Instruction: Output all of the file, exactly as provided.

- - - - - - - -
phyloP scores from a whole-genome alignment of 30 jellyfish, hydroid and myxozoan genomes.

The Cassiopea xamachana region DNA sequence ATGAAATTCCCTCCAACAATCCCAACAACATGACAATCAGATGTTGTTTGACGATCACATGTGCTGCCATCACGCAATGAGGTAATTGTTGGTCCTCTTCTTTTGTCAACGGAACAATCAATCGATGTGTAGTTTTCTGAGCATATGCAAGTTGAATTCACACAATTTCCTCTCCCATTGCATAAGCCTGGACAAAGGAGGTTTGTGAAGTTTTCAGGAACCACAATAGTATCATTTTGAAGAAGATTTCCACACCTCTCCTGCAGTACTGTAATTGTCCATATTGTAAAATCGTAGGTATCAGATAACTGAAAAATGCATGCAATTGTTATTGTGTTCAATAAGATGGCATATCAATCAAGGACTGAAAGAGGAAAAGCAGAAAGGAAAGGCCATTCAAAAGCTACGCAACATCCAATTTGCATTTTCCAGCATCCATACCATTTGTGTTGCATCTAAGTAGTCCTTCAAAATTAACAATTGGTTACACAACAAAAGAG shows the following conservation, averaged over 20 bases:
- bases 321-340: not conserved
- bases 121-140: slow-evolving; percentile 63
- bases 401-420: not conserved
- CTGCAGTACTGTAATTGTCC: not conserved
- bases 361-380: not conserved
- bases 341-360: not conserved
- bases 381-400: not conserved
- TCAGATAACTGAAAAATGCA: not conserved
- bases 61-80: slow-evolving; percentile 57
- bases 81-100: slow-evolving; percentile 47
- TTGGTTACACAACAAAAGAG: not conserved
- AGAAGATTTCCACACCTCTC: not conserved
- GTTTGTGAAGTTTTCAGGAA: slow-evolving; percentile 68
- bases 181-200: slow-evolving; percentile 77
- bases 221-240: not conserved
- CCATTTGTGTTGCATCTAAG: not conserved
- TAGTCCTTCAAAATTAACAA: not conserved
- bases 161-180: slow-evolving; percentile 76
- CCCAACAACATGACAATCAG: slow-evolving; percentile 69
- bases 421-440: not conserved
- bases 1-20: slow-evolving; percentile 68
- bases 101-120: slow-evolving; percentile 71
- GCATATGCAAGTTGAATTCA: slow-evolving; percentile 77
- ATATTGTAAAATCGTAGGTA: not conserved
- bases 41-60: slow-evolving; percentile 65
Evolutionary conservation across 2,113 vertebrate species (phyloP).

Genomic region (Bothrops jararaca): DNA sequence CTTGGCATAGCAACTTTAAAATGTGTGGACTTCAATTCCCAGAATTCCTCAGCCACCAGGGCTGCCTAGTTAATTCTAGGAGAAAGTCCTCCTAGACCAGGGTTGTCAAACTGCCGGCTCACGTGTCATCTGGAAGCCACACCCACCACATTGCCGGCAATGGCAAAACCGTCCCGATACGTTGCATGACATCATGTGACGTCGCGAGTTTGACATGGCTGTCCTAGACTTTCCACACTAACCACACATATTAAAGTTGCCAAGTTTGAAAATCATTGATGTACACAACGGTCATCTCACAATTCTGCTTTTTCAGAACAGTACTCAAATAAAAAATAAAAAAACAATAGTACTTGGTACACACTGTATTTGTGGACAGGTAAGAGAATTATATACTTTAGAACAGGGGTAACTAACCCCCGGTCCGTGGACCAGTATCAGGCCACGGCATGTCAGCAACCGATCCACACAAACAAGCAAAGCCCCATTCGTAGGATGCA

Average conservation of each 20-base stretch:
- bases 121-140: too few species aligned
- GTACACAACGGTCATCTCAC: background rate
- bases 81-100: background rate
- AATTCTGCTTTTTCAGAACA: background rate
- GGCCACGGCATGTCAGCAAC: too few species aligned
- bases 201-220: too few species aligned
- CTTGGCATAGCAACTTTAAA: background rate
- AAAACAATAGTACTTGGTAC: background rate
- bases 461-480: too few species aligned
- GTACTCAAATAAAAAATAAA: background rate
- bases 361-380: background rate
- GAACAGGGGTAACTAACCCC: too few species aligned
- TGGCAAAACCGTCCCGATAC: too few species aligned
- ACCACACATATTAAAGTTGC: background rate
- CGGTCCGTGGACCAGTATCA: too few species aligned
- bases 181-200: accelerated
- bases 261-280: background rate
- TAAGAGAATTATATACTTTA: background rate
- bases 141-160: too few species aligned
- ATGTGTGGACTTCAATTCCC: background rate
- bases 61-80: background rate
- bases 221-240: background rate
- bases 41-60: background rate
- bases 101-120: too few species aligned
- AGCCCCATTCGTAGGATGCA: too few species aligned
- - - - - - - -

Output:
phyloP scores from a whole-genome alignment of 30 jellyfish, hydroid and myxozoan genomes.

The Cassiopea xamachana region DNA sequence ATGAAATTCCCTCCAACAATCCCAACAACATGACAATCAGATGTTGTTTGACGATCACATGTGCTGCCATCACGCAATGAGGTAATTGTTGGTCCTCTTCTTTTGTCAACGGAACAATCAATCGATGTGTAGTTTTCTGAGCATATGCAAGTTGAATTCACACAATTTCCTCTCCCATTGCATAAGCCTGGACAAAGGAGGTTTGTGAAGTTTTCAGGAACCACAATAGTATCATTTTGAAGAAGATTTCCACACCTCTCCTGCAGTACTGTAATTGTCCATATTGTAAAATCGTAGGTATCAGATAACTGAAAAATGCATGCAATTGTTATTGTGTTCAATAAGATGGCATATCAATCAAGGACTGAAAGAGGAAAAGCAGAAAGGAAAGGCCATTCAAAAGCTACGCAACATCCAATTTGCATTTTCCAGCATCCATACCATTTGTGTTGCATCTAAGTAGTCCTTCAAAATTAACAATTGGTTACACAACAAAAGAG shows the following conservation, averaged over 20 bases:
- bases 321-340: not conserved
- bases 121-140: slow-evolving; percentile 63
- bases 401-420: not conserved
- CTGCAGTACTGTAATTGTCC: not conserved
- bases 361-380: not conserved
- bases 341-360: not conserved
- bases 381-400: not conserved
- TCAGATAACTGAAAAATGCA: not conserved
- bases 61-80: slow-evolving; percentile 57
- bases 81-100: slow-evolving; percentile 47
- TTGGTTACACAACAAAAGAG: not conserved
- AGAAGATTTCCACACCTCTC: not conserved
- GTTTGTGAAGTTTTCAGGAA: slow-evolving; percentile 68
- bases 181-200: slow-evolving; percentile 77
- bases 221-240: not conserved
- CCATTTGTGTTGCATCTAAG: not conserved
- TAGTCCTTCAAAATTAACAA: not conserved
- bases 161-180: slow-evolving; percentile 76
- CCCAACAACATGACAATCAG: slow-evolving; percentile 69
- bases 421-440: not conserved
- bases 1-20: slow-evolving; percentile 68
- bases 101-120: slow-evolving; percentile 71
- GCATATGCAAGTTGAATTCA: slow-evolving; percentile 77
- ATATTGTAAAATCGTAGGTA: not conserved
- bases 41-60: slow-evolving; percentile 65
Evolutionary conservation across 2,113 vertebrate species (phyloP).

Genomic region (Bothrops jararaca): DNA sequence CTTGGCATAGCAACTTTAAAATGTGTGGACTTCAATTCCCAGAATTCCTCAGCCACCAGGGCTGCCTAGTTAATTCTAGGAGAAAGTCCTCCTAGACCAGGGTTGTCAAACTGCCGGCTCACGTGTCATCTGGAAGCCACACCCACCACATTGCCGGCAATGGCAAAACCGTCCCGATACGTTGCATGACATCATGTGACGTCGCGAGTTTGACATGGCTGTCCTAGACTTTCCACACTAACCACACATATTAAAGTTGCCAAGTTTGAAAATCATTGATGTACACAACGGTCATCTCACAATTCTGCTTTTTCAGAACAGTACTCAAATAAAAAATAAAAAAACAATAGTACTTGGTACACACTGTATTTGTGGACAGGTAAGAGAATTATATACTTTAGAACAGGGGTAACTAACCCCCGGTCCGTGGACCAGTATCAGGCCACGGCATGTCAGCAACCGATCCACACAAACAAGCAAAGCCCCATTCGTAGGATGCA

Average conservation of each 20-base stretch:
- bases 121-140: too few species aligned
- GTACACAACGGTCATCTCAC: background rate
- bases 81-100: background rate
- AATTCTGCTTTTTCAGAACA: background rate
- GGCCACGGCATGTCAGCAAC: too few species aligned
- bases 201-220: too few species aligned
- CTTGGCATAGCAACTTTAAA: background rate
- AAAACAATAGTACTTGGTAC: background rate
- bases 461-480: too few species aligned
- GTACTCAAATAAAAAATAAA: background rate
- bases 361-380: background rate
- GAACAGGGGTAACTAACCCC: too few species aligned
- TGGCAAAACCGTCCCGATAC: too few species aligned
- ACCACACATATTAAAGTTGC: background rate
- CGGTCCGTGGACCAGTATCA: too few species aligned
- bases 181-200: accelerated
- bases 261-280: background rate
- TAAGAGAATTATATACTTTA: background rate
- bases 141-160: too few species aligned
- ATGTGTGGACTTCAATTCCC: background rate
- bases 61-80: background rate
- bases 221-240: background rate
- bases 41-60: background rate
- bases 101-120: too few species aligned
- AGCCCCATTCGTAGGATGCA: too few species aligned